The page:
Jump to navigation Jump to search
This page contains historical information. It is probably no longer true.
We want to avoid overburdening people who are single points of failure (SPoFs) who may be unavailable, leading to a broken state lasting for a long time.
Questions to answer if you’re thinking about merging
- Can you roll back this change without lasting impact?
- A recovery plan is required as this will help identify our capacity for recovering from the failure
- THIS IS A KEY QUESTION, if you can’t answer it, you shouldn’t deploy
- Please ensure that if your recovery plan requires anyone besides the train conductor or patch owner, that person or team is notified and confirms availability during the deployment window. If they do not confirm availability, notify Release Engineering so that the patch can be postponed until availability is confirmed.
- Is specialized knowledge required to support this change in production?
- Are there multiple people with this knowledge?
- Is there a way to increase confidence about the correctness of this change?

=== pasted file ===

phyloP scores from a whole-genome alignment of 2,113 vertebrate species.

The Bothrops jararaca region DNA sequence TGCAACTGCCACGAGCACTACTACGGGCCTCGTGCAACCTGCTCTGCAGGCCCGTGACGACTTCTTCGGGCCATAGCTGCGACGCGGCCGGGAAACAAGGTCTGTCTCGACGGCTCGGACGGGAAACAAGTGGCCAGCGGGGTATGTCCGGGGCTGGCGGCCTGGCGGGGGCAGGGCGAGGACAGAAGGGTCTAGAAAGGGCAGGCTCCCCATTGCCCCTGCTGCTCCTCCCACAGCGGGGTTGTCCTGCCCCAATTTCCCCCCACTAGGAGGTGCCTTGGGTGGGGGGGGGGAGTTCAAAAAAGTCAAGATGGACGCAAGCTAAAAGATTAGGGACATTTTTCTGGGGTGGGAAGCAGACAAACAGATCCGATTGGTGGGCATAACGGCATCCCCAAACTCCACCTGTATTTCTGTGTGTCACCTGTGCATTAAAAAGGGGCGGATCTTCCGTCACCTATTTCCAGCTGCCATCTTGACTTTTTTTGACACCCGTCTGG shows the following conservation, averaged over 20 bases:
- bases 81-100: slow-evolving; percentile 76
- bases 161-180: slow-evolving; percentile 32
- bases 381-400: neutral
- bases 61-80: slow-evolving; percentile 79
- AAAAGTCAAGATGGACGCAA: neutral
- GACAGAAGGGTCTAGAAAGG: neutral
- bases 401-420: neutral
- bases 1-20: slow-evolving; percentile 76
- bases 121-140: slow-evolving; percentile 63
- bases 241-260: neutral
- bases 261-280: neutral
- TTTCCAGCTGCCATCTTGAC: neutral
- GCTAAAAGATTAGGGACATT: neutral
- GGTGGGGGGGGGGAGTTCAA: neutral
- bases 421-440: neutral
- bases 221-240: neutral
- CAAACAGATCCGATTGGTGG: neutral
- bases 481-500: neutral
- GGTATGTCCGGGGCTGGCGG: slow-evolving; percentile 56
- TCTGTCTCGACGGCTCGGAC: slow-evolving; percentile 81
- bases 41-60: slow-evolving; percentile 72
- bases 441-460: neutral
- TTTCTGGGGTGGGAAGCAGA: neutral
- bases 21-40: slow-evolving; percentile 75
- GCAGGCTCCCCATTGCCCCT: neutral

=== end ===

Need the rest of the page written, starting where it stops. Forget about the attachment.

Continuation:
- Reviews (Design, Code, etc)
- Testing coverage (unit tests, integration tests)
- Manual testing (e.g. Beta, vagrant, docker)
Please be mindful if you have work on the train.
If you have something currently in the changelog or in master please reach out.
If for any reason you feel worried about the impact of your change you can either:
- Use the train blocker process (tl;dr: select the task for the current deployment train, then make a subtask of that train task via Edit Related Tasks… Edit Subtasks).
- Add a note on the the task for the current deployment train using the risky change template.
Please note that we are re-instigating train-blocker retrospectives to aid us in our continuous improvement efforts. Please see the retrospectives workboard for more information about existing and past retrospectives.
There will be IRC office hours in #wikimedia-office connect available to help with initial questions.
Mondays - 17:00 UTC